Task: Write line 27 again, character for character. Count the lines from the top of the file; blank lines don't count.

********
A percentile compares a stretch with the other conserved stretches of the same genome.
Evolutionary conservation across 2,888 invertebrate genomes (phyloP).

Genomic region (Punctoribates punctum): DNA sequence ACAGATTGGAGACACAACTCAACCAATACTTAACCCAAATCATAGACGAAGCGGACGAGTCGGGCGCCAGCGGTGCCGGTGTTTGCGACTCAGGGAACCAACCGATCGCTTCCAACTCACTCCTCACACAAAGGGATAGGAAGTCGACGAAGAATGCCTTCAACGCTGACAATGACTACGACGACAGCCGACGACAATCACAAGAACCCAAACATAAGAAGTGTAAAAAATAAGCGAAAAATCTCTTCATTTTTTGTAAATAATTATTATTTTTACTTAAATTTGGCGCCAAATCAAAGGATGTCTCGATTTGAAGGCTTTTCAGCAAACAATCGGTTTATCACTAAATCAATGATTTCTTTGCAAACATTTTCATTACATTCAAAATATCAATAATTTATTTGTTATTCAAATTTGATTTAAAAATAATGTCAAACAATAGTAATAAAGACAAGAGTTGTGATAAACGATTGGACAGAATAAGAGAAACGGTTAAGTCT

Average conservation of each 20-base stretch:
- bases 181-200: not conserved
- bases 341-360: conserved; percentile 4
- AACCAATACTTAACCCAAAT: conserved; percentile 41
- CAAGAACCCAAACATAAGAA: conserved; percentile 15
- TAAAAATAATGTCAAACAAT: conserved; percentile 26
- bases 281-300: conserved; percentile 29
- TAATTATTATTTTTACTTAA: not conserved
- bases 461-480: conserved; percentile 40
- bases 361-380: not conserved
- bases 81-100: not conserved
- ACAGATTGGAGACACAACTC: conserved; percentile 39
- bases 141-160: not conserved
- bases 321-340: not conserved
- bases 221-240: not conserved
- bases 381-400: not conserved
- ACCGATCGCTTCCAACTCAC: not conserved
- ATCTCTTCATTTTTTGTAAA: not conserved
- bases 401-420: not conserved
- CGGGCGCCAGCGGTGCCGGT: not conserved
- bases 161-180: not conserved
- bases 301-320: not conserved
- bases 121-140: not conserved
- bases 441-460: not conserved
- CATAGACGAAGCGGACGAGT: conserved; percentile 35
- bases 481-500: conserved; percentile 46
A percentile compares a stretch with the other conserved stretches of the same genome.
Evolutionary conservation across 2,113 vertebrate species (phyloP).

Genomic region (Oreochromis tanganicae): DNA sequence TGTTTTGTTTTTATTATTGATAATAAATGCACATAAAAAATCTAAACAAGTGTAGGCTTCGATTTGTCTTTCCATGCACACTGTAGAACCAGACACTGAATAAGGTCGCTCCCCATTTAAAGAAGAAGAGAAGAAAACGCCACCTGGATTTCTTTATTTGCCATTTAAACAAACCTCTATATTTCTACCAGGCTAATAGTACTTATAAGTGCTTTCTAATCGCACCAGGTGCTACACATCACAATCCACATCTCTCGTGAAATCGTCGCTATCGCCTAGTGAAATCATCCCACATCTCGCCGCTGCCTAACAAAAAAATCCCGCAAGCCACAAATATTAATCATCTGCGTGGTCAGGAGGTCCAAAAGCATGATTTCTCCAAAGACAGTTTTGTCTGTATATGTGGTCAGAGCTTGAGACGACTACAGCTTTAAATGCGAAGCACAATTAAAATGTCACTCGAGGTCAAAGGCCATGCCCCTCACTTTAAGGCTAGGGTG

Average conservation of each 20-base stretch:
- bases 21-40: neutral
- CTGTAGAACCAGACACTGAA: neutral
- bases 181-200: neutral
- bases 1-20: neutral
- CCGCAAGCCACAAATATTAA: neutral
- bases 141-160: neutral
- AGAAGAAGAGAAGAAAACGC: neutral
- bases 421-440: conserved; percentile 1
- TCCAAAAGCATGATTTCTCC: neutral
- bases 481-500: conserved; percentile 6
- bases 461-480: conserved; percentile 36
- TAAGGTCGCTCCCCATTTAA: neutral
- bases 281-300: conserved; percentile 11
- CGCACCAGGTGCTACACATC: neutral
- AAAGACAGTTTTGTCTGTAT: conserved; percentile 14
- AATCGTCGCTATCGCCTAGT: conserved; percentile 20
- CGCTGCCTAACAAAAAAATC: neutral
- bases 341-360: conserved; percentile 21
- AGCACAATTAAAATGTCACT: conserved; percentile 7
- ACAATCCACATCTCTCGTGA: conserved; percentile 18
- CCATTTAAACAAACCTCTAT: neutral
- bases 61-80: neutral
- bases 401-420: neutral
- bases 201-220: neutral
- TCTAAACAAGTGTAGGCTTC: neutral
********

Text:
- bases 441-460: not conserved